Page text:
Developing an Approach to Modelling and Appraising Reliability That is Consistent Across Modes

Developing an Approach to Modelling and Appraising Reliability That is Consistent Across Modes


R Batley, D Watling, J N Ibáñez, ITS, University of Leeds, UK


We develop, from first principles, a unified approach to modelling reliability across modes. Deriving existing models (e.g. ?mean-variance?) as special cases, we illuminate potential inconsistencies in current practices.


The Eddington study (DfT, 2006) of transport?s role in the economy will have a lasting impact on the way in which transport investment is appraised in the UK. Among other issues, the potentially beneficial impact on reliability was identified as a key component that is typically missing from current appraisal methods, echoing similar concerns expressed in other countries. The study also highlighted the need for consistent approaches across modes. Presently, the reliability methods available and recommended (in the UK at least) do not appear to be consistent across modes. This apparent inconsistency causes particular difficulties in many situations, for example when:
? comparing benefits of two policies that act on different single modes, e.g. rail vs. road;
? evaluating policies that have an impact on modal choice;
? modelling problems in which multiple modes are used as part of a journey, e.g. car as an access mode to train or air;
? transferring insights about behavioural response to unreliability across mode boundaries, e.g. why should an individual?s attitude to time risk fundamentally differ in car vs. train?
The contribution of the paper is to first critically review the methods that have been developed within modes for analysing such problems, and then to present a generic modelling approach that is able to encompass such mode-specific approaches as special cases.

The generic modelling approach to be presented has various elements to its structure, which might be summarised as follows:
? a representation of inter-modal networks for complete journeys, in a way that allows differential levels of spatial aggregation to be included as desired (whether between modes or between, say, the urban/inter-urban scales);
? a representation of ?decision-making units? that may, at one extreme, be individuals or individual households, and at the other extreme be aggregate share models at the origin/destination/market-segment level (with data appropriate to the level of resolution);
? a flexible representation of the decision dimensions, including the choice between different modes and mode-combinations, choice of service/route and choice of departure time;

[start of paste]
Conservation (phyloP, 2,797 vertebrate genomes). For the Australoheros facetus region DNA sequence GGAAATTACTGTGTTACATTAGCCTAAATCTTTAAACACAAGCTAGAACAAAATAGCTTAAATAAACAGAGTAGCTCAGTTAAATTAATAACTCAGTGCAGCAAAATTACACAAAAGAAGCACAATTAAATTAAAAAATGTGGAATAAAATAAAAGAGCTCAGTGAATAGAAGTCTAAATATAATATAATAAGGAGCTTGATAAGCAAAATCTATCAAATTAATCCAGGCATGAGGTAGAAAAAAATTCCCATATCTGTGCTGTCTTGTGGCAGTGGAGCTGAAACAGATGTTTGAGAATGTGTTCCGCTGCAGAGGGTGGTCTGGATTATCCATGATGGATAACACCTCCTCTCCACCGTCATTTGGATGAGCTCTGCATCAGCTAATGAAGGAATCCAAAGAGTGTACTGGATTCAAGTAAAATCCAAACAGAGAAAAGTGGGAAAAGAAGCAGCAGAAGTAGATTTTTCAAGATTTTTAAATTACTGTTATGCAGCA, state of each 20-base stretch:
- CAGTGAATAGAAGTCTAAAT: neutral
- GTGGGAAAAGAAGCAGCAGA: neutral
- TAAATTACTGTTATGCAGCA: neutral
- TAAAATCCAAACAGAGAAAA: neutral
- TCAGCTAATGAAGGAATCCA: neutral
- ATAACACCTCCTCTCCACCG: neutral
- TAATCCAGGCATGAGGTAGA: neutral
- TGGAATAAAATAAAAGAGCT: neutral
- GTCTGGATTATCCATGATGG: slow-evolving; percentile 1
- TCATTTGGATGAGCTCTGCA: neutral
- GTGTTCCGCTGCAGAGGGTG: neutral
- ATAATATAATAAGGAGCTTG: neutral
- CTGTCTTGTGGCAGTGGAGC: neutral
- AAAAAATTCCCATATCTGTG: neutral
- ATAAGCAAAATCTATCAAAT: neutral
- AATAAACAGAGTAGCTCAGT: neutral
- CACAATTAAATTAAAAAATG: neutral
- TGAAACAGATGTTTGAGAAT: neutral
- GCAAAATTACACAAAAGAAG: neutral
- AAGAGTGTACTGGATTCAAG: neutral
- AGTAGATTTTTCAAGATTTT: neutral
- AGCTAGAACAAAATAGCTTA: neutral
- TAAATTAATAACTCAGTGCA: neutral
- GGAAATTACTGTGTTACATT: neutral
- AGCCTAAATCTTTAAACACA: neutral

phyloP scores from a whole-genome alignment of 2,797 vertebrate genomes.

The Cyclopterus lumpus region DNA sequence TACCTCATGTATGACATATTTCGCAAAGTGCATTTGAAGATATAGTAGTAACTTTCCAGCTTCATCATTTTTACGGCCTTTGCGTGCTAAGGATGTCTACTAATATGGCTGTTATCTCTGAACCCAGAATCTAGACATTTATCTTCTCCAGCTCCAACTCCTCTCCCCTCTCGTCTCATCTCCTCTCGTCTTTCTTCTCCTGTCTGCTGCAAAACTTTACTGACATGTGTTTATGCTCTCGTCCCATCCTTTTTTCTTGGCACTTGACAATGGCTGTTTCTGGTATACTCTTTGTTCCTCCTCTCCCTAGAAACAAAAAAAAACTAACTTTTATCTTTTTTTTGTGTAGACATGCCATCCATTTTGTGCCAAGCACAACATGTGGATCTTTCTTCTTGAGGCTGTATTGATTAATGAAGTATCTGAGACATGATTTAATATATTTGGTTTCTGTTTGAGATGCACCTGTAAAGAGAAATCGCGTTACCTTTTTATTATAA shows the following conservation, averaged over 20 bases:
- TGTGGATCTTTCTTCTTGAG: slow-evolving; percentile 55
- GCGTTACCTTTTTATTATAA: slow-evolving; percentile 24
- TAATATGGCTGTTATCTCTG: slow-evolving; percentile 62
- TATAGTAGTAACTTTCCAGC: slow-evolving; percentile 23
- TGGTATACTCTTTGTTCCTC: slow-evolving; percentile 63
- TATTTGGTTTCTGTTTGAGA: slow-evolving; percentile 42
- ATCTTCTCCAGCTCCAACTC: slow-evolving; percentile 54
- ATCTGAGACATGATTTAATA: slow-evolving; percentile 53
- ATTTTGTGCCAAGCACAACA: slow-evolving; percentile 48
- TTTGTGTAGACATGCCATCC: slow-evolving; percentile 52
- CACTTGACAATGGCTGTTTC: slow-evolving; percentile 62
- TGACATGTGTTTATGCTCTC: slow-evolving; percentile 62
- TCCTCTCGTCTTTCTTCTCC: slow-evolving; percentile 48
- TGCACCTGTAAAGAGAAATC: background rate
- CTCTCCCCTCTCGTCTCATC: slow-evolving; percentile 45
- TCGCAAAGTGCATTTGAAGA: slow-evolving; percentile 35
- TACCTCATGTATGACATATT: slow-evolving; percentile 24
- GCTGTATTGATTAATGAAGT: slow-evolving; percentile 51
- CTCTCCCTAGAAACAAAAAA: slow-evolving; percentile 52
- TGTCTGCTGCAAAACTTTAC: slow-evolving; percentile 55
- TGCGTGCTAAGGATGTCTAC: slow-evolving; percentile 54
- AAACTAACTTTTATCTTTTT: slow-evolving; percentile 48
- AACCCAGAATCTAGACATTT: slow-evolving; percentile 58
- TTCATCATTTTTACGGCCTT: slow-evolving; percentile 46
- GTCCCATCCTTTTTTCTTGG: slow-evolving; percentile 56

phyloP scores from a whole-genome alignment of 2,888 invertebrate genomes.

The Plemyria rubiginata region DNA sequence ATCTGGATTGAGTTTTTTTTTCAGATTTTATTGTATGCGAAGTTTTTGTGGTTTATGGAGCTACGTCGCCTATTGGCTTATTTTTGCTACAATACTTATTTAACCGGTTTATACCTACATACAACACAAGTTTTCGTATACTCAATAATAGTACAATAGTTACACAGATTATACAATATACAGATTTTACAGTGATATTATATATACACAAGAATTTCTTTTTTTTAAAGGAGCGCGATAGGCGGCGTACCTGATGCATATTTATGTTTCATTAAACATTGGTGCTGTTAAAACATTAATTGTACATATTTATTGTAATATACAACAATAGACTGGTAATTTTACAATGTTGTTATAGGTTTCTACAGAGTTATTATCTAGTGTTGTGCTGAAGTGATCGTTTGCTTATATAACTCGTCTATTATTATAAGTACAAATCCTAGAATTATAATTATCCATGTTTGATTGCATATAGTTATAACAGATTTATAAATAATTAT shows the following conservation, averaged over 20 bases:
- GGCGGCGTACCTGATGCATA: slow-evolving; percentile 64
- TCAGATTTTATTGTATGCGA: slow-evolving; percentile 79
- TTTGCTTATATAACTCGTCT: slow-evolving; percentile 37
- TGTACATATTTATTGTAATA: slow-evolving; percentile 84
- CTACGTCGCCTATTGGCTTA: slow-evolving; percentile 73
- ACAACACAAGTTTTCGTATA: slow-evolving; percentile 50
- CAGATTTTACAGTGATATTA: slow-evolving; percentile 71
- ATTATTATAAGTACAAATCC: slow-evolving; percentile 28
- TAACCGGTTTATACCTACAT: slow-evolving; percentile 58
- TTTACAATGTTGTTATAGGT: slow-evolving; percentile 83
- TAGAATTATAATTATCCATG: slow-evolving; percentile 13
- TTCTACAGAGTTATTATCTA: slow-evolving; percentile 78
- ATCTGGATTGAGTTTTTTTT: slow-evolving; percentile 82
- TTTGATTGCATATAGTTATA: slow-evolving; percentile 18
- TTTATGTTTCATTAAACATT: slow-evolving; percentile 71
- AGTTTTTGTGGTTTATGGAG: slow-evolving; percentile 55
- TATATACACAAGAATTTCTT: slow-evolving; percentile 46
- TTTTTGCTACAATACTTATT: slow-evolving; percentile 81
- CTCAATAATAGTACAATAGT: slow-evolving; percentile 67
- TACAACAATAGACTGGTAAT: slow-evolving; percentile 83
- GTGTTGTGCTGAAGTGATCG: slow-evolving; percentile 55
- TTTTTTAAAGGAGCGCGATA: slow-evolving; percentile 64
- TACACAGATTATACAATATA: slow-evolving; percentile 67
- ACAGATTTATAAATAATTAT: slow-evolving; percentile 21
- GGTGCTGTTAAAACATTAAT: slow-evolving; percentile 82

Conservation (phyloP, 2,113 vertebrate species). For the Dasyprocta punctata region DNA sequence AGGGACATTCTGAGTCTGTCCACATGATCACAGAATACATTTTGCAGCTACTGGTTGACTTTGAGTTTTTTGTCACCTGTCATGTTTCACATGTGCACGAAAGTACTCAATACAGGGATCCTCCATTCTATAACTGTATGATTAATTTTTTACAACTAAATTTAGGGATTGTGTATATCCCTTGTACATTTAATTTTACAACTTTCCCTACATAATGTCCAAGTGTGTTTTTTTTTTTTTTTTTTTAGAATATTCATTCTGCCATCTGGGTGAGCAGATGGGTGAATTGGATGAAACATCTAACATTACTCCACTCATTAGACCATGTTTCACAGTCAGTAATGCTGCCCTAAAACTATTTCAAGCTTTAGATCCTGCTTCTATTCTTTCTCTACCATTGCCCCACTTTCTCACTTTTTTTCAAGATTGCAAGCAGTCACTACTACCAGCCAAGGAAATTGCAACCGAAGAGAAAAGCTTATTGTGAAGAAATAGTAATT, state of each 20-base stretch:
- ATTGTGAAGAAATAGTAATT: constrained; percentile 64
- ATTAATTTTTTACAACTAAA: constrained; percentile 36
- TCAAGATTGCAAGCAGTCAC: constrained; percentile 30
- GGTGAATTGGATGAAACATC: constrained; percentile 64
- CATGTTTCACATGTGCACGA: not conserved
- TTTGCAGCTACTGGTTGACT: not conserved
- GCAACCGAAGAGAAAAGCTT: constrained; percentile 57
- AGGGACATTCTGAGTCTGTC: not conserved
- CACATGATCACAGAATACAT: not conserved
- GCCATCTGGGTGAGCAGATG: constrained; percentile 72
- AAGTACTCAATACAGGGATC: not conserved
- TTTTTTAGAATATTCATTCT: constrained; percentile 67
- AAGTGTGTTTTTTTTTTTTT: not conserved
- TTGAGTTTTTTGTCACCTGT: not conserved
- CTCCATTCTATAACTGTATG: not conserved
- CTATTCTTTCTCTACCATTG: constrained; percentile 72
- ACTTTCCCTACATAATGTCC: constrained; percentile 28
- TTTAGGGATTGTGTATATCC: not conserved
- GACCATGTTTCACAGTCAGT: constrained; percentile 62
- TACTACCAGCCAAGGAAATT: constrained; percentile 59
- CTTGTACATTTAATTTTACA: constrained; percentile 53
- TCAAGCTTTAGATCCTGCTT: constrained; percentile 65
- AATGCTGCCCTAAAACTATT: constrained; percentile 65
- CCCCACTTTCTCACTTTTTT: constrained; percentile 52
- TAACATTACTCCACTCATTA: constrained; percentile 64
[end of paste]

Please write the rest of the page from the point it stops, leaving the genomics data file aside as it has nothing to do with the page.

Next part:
? a representation of the distinct supply-side characteristics of the modes (e.g. timetabled departures versus continuous departure), including the variability in travel times across trip legs/segments/links;
? a representation of the perceptual connection between actual travel time variability and risk, and the subjective perceptions of summary measures thereof; and
? a representation of decisions in accordance with expected utility maximisation

Having specified the generic modelling framework, we then go on to illustrate the approach with examples based on a common problem. The common problem concerns travel on the inter-urban scale, specifically choice of mode and service/route over a joint road and rail network, where road (as well as an alternative) serves as a potential access mode to rail. Based on an underlying stochastic model, data have been simulated at varying levels of aggregation, characteristic to the kinds of survey carried out for each mode (e.g. SP, traffic counts). Where available, existing data have been used to calibrate the simulated problem to realistic conditions. The benefits of two schemes are then evaluated: one a quality improvement on rail (increase in frequency and reduction in in-vehicle time) and one a quality improvement on road (increase in road capacity), both of which might be expected to yield reliability benefits as well as benefits in the mean. The evaluation was carried out under two consistent modelling paradigms within our generic framework: (1) using the conventional approach in rail (based on scheduling/late arrival), but extended to apply to road also (both as an alternative and as an access mode to rail); (2) using an instance of the recommended WebTAG reliability ratio approach typically envisaged for road, but applied to rail also. The parameters of the simulated data were then varied, and the sensitivity of the benefits under the two modelling approaches derived, for each of the two policy measures. In the paper, the (complex) results of these comparisons and sensitivity tests are reported, and recommendations are given for both practice and further research.


Association for European Transport